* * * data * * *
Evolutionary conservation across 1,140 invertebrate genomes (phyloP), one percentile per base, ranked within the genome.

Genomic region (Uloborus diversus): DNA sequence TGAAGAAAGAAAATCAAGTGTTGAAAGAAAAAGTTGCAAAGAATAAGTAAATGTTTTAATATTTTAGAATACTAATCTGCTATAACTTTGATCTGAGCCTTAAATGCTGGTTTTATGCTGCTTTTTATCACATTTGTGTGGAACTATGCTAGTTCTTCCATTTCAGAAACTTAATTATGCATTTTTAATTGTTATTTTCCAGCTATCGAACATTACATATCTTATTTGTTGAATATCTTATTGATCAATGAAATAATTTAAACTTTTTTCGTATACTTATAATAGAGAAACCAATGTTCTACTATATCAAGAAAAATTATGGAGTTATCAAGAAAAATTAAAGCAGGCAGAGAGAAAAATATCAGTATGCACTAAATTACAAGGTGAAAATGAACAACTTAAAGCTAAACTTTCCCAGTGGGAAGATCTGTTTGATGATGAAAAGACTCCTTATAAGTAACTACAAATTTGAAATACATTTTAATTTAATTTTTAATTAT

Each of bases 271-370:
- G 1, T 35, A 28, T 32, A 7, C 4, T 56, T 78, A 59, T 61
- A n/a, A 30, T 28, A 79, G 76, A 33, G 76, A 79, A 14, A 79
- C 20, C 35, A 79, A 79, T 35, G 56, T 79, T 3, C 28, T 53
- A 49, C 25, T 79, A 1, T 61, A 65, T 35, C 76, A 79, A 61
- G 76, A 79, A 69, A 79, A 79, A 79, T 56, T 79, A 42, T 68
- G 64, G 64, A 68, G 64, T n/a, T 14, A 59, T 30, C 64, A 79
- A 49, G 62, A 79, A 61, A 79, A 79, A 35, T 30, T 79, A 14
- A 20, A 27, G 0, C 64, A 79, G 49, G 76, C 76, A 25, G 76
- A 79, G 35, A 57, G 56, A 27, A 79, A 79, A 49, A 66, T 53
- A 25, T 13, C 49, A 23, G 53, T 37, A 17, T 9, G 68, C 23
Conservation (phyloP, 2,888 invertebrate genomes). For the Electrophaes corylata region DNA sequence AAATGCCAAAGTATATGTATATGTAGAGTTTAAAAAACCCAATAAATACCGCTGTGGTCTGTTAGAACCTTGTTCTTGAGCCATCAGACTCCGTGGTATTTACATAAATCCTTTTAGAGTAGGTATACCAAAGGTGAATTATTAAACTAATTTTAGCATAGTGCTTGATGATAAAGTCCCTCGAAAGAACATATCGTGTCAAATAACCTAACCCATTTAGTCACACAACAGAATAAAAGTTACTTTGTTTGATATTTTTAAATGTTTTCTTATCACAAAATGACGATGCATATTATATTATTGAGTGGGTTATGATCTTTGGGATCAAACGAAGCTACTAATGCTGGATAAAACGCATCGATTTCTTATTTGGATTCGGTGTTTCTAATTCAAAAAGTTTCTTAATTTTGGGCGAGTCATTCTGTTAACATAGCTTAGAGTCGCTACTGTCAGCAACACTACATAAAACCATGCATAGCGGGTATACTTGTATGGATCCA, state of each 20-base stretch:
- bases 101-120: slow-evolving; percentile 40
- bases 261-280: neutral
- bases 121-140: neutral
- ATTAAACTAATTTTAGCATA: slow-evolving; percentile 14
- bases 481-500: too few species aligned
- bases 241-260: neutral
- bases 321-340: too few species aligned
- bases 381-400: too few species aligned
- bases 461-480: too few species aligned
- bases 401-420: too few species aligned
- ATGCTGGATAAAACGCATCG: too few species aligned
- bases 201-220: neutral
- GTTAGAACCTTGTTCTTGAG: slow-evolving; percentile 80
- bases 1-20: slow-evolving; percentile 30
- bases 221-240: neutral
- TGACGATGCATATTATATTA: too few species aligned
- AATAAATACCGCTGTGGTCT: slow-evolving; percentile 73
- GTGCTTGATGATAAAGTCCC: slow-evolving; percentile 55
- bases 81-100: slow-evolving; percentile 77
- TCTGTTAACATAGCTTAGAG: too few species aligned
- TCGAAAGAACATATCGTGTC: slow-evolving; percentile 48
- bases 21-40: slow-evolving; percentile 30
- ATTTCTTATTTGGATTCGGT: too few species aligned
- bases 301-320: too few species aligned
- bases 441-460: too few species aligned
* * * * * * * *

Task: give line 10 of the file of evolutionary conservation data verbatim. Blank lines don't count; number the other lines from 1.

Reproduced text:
- A 49, G 62, A 79, A 61, A 79, A 79, A 35, T 30, T 79, A 14